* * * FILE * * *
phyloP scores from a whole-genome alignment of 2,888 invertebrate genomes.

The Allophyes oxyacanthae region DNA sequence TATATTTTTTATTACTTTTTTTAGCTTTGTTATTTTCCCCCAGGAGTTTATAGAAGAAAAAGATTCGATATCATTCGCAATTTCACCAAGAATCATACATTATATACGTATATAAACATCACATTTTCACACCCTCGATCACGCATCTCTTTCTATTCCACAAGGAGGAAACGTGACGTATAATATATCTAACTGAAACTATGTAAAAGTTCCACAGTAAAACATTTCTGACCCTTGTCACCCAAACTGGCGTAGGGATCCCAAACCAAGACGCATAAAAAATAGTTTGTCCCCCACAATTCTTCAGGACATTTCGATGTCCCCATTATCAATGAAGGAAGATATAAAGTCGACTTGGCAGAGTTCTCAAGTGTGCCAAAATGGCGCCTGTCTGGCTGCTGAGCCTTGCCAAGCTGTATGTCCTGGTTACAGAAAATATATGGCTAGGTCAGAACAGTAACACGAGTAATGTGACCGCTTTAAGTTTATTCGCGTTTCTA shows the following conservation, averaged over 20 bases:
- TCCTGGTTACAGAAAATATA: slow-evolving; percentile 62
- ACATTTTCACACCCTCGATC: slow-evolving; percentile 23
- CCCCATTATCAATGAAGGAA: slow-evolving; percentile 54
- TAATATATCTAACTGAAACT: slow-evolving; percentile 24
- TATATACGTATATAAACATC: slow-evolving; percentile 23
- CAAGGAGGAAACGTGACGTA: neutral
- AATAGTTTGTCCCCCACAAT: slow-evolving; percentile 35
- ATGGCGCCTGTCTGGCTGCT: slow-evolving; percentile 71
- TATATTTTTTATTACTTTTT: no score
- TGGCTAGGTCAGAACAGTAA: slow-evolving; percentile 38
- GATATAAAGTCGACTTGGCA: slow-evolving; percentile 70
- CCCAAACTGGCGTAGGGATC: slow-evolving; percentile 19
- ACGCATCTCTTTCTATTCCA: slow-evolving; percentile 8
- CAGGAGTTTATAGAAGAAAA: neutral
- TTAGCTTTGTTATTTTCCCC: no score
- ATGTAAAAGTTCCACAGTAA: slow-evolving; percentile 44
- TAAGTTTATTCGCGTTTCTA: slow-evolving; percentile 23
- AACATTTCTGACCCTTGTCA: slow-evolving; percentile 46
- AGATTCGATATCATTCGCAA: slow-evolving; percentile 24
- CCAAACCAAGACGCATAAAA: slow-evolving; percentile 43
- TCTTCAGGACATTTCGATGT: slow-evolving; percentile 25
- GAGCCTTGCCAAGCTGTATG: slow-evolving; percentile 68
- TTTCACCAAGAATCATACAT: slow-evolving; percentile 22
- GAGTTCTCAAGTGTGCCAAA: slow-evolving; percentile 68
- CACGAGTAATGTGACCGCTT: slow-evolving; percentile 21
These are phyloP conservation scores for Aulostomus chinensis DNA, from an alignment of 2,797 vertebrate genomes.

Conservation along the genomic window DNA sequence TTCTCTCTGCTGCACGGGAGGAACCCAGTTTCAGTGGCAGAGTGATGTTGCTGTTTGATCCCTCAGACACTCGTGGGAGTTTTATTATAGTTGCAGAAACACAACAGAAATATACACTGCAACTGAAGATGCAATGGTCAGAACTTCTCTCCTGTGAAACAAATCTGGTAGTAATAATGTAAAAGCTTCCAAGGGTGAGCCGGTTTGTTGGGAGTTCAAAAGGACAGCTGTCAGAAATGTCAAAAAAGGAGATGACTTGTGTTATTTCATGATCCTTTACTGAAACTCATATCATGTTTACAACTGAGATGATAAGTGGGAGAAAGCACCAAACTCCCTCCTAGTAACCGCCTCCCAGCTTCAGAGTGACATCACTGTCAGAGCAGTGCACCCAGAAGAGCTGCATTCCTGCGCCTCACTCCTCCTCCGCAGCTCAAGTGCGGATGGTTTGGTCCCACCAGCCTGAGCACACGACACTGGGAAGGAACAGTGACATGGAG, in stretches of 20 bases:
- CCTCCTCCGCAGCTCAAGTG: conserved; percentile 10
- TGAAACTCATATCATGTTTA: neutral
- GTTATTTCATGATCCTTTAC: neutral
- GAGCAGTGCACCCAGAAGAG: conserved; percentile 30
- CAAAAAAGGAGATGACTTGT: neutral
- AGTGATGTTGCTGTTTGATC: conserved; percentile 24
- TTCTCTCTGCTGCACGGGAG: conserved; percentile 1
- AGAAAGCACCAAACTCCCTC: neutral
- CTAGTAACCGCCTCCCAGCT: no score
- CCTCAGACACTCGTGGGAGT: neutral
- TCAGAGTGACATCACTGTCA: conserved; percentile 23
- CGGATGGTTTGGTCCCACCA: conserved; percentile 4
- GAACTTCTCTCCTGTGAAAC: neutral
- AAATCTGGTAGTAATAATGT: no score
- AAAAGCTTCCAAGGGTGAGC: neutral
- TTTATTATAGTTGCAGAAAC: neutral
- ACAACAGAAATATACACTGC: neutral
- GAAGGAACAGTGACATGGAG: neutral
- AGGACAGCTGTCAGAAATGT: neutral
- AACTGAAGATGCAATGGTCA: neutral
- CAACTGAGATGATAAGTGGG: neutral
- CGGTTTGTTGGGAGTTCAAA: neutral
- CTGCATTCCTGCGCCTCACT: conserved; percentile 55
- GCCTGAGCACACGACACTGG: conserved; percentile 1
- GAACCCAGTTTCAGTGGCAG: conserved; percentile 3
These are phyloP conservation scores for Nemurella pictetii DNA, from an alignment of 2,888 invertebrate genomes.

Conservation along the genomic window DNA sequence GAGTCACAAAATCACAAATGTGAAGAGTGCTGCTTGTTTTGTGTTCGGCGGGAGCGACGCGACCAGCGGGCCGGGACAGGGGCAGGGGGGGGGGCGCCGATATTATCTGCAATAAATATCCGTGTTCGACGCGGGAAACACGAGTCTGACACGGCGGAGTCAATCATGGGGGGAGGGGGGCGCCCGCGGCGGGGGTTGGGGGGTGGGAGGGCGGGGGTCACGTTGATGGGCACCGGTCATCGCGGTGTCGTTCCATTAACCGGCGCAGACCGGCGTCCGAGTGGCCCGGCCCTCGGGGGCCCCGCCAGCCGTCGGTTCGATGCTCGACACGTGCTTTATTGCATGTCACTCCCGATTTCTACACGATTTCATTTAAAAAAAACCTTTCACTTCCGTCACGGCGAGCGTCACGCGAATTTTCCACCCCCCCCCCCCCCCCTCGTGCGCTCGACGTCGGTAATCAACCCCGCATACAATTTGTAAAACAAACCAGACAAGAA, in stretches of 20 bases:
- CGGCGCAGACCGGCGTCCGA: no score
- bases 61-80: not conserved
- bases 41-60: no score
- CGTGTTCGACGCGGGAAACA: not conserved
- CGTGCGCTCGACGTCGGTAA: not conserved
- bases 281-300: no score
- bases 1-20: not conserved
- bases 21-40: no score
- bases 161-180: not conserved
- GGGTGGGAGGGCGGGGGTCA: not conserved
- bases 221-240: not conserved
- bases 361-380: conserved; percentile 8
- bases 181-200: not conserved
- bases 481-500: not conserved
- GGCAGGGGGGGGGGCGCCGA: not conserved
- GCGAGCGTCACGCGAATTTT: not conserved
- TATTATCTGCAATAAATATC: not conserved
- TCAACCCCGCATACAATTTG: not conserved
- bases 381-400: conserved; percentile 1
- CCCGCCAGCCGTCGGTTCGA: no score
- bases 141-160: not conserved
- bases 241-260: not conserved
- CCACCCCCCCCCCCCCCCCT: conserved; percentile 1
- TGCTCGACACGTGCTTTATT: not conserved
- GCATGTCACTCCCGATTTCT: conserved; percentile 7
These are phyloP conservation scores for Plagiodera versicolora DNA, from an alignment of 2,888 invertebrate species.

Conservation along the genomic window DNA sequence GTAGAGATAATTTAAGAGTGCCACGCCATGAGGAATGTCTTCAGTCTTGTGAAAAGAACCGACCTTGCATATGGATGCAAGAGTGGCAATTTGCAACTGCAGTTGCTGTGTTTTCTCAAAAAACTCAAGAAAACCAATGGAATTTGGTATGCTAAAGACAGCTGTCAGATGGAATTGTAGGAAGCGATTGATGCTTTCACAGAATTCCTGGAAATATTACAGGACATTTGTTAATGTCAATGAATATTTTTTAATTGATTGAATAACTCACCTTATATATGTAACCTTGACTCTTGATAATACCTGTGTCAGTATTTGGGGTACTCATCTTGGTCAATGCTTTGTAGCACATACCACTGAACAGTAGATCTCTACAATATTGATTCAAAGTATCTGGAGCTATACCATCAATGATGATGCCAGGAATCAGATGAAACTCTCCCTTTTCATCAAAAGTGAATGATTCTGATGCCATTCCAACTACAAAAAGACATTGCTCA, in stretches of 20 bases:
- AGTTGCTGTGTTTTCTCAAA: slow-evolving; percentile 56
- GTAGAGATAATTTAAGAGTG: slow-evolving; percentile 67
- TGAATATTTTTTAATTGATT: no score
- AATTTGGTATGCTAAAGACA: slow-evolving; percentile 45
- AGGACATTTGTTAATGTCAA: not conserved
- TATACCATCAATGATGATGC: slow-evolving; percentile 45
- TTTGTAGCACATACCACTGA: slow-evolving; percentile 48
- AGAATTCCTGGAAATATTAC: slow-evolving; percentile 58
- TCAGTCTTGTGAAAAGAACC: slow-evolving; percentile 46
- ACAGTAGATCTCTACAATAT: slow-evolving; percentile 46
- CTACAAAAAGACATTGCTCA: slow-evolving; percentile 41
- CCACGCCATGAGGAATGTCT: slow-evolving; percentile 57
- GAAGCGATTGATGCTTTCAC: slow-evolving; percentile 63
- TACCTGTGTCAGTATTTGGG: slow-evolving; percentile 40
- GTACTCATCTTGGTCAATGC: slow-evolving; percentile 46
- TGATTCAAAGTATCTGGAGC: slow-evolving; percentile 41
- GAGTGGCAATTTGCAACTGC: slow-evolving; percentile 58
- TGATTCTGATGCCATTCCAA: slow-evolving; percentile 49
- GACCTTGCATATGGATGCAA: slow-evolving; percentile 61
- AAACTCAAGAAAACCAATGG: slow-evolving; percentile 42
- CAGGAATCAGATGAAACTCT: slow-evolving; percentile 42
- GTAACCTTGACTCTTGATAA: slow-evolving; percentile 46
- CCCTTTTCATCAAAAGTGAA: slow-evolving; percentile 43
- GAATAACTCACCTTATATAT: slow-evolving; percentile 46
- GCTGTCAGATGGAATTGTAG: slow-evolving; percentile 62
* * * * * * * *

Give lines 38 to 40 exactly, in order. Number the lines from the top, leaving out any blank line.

- CTAGTAACCGCCTCCCAGCT: no score
- CCTCAGACACTCGTGGGAGT: neutral
- TCAGAGTGACATCACTGTCA: conserved; percentile 23